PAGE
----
Answer: Globe Willow is Salix globosa. This tree is a round-headed upright branching, fast-growing tree that may reach 50 feet or more in height. It has slender green leaves and is said to be a very tough and hardy, and long-lived tree adaptable to a wide range of soil conditions, including deserts.
The tree's branching habit results in its globe shape. Multiple branches normally grow from the trunk, often starting at a height of 4 to 5 feet giving the topiary effect desired in many oriental gardens. From a distance it looks like these trees have been sheared into a perfect globe on a slender stem. These trees, however, are genetically designed to produce that shape.
Colorado State University advises against planting these trees because of their water needs and because they are subject to winter kill. Here's their take on the problems: "Globe willow are usually planted in lawn areas where they receive an abundance of water and fertilizer late into the fall. This may keep the tree from properly acclimating for winter, resulting in increased winter damage including the development of cracks. A tree "hardens" from the tips of the branches back toward the trunk. When numerous branches originate at or near the same point on the trunk, it takes an extended period of time before that area properly "hardens". These non-acclimated areas are especially susceptible to winter injury.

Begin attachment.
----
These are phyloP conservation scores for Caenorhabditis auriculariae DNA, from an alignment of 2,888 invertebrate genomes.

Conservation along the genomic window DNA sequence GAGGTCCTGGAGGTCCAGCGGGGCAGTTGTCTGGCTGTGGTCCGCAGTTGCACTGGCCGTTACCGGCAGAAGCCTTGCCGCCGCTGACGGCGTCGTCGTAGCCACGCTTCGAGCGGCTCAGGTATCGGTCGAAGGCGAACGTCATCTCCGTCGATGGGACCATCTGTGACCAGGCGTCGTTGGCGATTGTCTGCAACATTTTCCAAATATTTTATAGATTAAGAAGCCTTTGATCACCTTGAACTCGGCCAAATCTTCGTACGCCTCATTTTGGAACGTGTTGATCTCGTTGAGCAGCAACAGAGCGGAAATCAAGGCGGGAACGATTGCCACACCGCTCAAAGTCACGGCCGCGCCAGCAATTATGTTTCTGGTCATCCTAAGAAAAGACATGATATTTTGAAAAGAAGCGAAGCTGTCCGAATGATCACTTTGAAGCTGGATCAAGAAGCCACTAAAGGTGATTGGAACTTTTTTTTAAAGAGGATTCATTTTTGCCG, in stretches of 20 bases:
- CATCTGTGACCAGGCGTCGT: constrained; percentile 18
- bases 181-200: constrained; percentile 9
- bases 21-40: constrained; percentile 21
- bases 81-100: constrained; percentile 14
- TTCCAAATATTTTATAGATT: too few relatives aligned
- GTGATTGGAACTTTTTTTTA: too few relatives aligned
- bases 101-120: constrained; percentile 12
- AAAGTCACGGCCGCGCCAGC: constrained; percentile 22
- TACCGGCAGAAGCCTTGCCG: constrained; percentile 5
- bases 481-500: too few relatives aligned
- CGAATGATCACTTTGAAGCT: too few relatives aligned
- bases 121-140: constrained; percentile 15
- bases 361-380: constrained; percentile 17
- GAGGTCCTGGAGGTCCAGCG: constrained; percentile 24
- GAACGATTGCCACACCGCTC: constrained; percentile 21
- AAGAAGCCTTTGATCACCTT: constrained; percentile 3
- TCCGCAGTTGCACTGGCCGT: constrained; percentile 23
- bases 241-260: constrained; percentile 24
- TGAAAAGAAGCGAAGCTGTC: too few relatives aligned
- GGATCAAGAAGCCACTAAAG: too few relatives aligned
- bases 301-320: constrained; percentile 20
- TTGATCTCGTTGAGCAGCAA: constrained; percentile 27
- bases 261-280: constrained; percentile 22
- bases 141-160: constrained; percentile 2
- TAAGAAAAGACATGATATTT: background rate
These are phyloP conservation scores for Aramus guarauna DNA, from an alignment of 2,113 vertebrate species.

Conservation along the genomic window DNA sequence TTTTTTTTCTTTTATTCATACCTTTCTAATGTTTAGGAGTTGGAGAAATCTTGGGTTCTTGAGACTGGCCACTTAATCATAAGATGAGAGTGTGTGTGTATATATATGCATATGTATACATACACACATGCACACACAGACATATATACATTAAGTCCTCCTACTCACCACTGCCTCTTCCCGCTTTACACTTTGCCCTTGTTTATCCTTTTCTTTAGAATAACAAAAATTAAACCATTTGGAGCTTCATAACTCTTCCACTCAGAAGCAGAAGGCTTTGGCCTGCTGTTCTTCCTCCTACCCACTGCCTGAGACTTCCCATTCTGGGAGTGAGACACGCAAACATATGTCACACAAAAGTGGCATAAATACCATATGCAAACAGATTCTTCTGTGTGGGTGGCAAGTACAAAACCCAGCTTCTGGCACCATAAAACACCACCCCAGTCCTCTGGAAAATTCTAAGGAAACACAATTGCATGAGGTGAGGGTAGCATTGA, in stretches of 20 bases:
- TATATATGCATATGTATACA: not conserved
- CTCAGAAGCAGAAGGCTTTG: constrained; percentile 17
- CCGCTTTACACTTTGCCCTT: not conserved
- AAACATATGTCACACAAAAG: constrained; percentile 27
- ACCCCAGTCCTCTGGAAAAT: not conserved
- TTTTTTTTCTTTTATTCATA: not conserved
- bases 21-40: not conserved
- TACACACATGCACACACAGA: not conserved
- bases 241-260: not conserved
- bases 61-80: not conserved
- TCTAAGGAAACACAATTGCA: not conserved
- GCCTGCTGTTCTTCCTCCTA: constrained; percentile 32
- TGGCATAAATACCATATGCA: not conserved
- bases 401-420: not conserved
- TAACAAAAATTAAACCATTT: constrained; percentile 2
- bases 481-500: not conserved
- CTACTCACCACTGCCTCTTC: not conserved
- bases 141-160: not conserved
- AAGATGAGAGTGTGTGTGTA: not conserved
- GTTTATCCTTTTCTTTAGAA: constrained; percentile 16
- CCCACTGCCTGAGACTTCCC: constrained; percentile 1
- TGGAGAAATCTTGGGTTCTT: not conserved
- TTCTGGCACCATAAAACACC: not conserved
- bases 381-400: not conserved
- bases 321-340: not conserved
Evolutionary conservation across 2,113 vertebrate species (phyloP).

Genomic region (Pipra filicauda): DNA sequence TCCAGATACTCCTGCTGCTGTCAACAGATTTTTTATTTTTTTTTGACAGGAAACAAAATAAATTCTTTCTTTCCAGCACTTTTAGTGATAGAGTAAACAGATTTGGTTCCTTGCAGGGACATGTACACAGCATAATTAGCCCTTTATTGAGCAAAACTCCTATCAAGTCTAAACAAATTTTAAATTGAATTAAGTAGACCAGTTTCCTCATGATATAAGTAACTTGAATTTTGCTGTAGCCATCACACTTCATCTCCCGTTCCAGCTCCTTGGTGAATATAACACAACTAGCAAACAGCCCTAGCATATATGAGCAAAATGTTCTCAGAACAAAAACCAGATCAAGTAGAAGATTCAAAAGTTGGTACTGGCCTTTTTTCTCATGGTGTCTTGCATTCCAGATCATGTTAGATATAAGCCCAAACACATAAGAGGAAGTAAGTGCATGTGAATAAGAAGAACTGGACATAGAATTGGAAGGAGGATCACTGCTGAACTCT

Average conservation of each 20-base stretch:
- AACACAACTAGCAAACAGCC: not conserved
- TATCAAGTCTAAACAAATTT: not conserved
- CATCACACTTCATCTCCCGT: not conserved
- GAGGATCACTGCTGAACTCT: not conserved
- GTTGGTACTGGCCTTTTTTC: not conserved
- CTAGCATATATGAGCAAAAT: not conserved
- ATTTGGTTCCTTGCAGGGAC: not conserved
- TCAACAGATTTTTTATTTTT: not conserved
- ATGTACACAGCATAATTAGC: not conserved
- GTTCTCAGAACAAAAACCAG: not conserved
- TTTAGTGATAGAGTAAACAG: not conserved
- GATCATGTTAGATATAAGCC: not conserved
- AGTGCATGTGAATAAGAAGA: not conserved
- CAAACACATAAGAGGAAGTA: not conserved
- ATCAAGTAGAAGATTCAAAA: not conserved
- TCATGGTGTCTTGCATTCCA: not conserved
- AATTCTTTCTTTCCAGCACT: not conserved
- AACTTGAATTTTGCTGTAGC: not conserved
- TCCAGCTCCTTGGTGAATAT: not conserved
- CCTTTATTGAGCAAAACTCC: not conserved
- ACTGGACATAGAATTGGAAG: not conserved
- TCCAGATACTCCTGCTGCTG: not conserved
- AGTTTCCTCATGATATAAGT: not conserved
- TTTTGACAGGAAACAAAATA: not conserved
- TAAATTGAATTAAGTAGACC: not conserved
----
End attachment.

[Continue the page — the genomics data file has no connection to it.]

The lack of rapid and proper acclimation also may help explain why there are very few successes with the Globe Willow on the Front Range (the Eastern plains of Colorado), and many other parts of the nation. This tree does not appear to be able to withstand sudden changes of temperature, or the limb- breaking storms that are common in many areas."
The root system is deep and wide on a Globe willow and it needs lots of water.
Hope this information is helpful!
Q&A Library Searching Tips